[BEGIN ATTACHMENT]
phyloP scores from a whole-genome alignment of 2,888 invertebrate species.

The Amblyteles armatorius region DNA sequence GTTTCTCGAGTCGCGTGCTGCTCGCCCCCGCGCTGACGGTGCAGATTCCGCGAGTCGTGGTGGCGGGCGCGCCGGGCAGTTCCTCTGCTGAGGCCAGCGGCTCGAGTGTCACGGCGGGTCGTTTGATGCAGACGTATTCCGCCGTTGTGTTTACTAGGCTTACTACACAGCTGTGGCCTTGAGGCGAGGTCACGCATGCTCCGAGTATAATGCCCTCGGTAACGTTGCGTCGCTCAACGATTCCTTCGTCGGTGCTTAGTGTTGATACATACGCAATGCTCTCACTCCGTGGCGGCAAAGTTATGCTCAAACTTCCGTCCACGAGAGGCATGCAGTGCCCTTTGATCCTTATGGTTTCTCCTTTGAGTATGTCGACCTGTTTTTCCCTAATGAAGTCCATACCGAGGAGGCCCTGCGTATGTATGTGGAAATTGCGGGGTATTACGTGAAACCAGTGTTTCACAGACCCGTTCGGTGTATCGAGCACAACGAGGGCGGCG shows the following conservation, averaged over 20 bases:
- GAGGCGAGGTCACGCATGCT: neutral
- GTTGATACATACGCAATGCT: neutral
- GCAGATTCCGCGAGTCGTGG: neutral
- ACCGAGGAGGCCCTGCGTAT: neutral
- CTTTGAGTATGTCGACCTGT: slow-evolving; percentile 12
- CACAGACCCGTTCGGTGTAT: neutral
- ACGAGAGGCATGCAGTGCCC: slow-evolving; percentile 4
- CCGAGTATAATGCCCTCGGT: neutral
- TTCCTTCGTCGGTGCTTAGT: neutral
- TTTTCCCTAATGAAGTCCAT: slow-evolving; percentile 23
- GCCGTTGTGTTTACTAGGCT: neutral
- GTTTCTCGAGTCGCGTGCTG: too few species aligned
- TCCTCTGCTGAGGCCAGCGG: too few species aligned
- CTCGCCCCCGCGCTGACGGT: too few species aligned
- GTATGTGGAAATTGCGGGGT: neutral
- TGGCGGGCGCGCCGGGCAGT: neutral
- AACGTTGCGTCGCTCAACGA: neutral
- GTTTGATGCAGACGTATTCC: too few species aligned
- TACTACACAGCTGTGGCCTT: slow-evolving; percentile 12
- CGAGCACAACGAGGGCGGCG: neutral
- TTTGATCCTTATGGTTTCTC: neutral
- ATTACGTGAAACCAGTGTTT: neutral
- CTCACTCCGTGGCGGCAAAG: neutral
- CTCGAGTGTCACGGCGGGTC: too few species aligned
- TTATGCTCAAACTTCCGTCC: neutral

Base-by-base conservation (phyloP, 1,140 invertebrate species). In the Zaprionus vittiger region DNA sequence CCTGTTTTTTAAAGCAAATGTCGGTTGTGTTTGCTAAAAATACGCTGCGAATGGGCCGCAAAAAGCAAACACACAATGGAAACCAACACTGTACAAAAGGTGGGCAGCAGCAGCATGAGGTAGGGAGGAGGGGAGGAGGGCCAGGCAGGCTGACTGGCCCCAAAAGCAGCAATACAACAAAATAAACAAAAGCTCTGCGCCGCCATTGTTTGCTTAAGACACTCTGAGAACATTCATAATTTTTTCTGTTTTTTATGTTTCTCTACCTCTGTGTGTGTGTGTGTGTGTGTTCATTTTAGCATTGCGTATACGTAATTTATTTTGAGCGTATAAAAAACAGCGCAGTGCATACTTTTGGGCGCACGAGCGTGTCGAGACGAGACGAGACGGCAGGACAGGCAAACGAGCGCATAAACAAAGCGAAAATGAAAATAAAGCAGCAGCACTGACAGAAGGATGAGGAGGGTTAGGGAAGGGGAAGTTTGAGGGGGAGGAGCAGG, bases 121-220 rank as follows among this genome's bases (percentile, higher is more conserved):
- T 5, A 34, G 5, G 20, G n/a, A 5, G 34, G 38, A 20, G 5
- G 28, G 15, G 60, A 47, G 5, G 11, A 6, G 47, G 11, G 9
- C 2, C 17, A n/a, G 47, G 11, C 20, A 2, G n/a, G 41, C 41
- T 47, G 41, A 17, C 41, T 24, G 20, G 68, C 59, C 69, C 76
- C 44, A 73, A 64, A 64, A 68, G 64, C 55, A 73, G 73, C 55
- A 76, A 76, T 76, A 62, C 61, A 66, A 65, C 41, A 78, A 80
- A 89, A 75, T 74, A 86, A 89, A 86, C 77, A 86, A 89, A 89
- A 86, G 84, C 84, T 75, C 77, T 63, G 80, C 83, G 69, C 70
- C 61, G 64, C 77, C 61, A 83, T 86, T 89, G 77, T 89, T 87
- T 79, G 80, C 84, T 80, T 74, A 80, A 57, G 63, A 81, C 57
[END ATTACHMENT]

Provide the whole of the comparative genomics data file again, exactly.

phyloP scores from a whole-genome alignment of 2,888 invertebrate species.

The Amblyteles armatorius region DNA sequence GTTTCTCGAGTCGCGTGCTGCTCGCCCCCGCGCTGACGGTGCAGATTCCGCGAGTCGTGGTGGCGGGCGCGCCGGGCAGTTCCTCTGCTGAGGCCAGCGGCTCGAGTGTCACGGCGGGTCGTTTGATGCAGACGTATTCCGCCGTTGTGTTTACTAGGCTTACTACACAGCTGTGGCCTTGAGGCGAGGTCACGCATGCTCCGAGTATAATGCCCTCGGTAACGTTGCGTCGCTCAACGATTCCTTCGTCGGTGCTTAGTGTTGATACATACGCAATGCTCTCACTCCGTGGCGGCAAAGTTATGCTCAAACTTCCGTCCACGAGAGGCATGCAGTGCCCTTTGATCCTTATGGTTTCTCCTTTGAGTATGTCGACCTGTTTTTCCCTAATGAAGTCCATACCGAGGAGGCCCTGCGTATGTATGTGGAAATTGCGGGGTATTACGTGAAACCAGTGTTTCACAGACCCGTTCGGTGTATCGAGCACAACGAGGGCGGCG shows the following conservation, averaged over 20 bases:
- GAGGCGAGGTCACGCATGCT: neutral
- GTTGATACATACGCAATGCT: neutral
- GCAGATTCCGCGAGTCGTGG: neutral
- ACCGAGGAGGCCCTGCGTAT: neutral
- CTTTGAGTATGTCGACCTGT: slow-evolving; percentile 12
- CACAGACCCGTTCGGTGTAT: neutral
- ACGAGAGGCATGCAGTGCCC: slow-evolving; percentile 4
- CCGAGTATAATGCCCTCGGT: neutral
- TTCCTTCGTCGGTGCTTAGT: neutral
- TTTTCCCTAATGAAGTCCAT: slow-evolving; percentile 23
- GCCGTTGTGTTTACTAGGCT: neutral
- GTTTCTCGAGTCGCGTGCTG: too few species aligned
- TCCTCTGCTGAGGCCAGCGG: too few species aligned
- CTCGCCCCCGCGCTGACGGT: too few species aligned
- GTATGTGGAAATTGCGGGGT: neutral
- TGGCGGGCGCGCCGGGCAGT: neutral
- AACGTTGCGTCGCTCAACGA: neutral
- GTTTGATGCAGACGTATTCC: too few species aligned
- TACTACACAGCTGTGGCCTT: slow-evolving; percentile 12
- CGAGCACAACGAGGGCGGCG: neutral
- TTTGATCCTTATGGTTTCTC: neutral
- ATTACGTGAAACCAGTGTTT: neutral
- CTCACTCCGTGGCGGCAAAG: neutral
- CTCGAGTGTCACGGCGGGTC: too few species aligned
- TTATGCTCAAACTTCCGTCC: neutral

Base-by-base conservation (phyloP, 1,140 invertebrate species). In the Zaprionus vittiger region DNA sequence CCTGTTTTTTAAAGCAAATGTCGGTTGTGTTTGCTAAAAATACGCTGCGAATGGGCCGCAAAAAGCAAACACACAATGGAAACCAACACTGTACAAAAGGTGGGCAGCAGCAGCATGAGGTAGGGAGGAGGGGAGGAGGGCCAGGCAGGCTGACTGGCCCCAAAAGCAGCAATACAACAAAATAAACAAAAGCTCTGCGCCGCCATTGTTTGCTTAAGACACTCTGAGAACATTCATAATTTTTTCTGTTTTTTATGTTTCTCTACCTCTGTGTGTGTGTGTGTGTGTGTTCATTTTAGCATTGCGTATACGTAATTTATTTTGAGCGTATAAAAAACAGCGCAGTGCATACTTTTGGGCGCACGAGCGTGTCGAGACGAGACGAGACGGCAGGACAGGCAAACGAGCGCATAAACAAAGCGAAAATGAAAATAAAGCAGCAGCACTGACAGAAGGATGAGGAGGGTTAGGGAAGGGGAAGTTTGAGGGGGAGGAGCAGG, bases 121-220 rank as follows among this genome's bases (percentile, higher is more conserved):
- T 5, A 34, G 5, G 20, G n/a, A 5, G 34, G 38, A 20, G 5
- G 28, G 15, G 60, A 47, G 5, G 11, A 6, G 47, G 11, G 9
- C 2, C 17, A n/a, G 47, G 11, C 20, A 2, G n/a, G 41, C 41
- T 47, G 41, A 17, C 41, T 24, G 20, G 68, C 59, C 69, C 76
- C 44, A 73, A 64, A 64, A 68, G 64, C 55, A 73, G 73, C 55
- A 76, A 76, T 76, A 62, C 61, A 66, A 65, C 41, A 78, A 80
- A 89, A 75, T 74, A 86, A 89, A 86, C 77, A 86, A 89, A 89
- A 86, G 84, C 84, T 75, C 77, T 63, G 80, C 83, G 69, C 70
- C 61, G 64, C 77, C 61, A 83, T 86, T 89, G 77, T 89, T 87
- T 79, G 80, C 84, T 80, T 74, A 80, A 57, G 63, A 81, C 57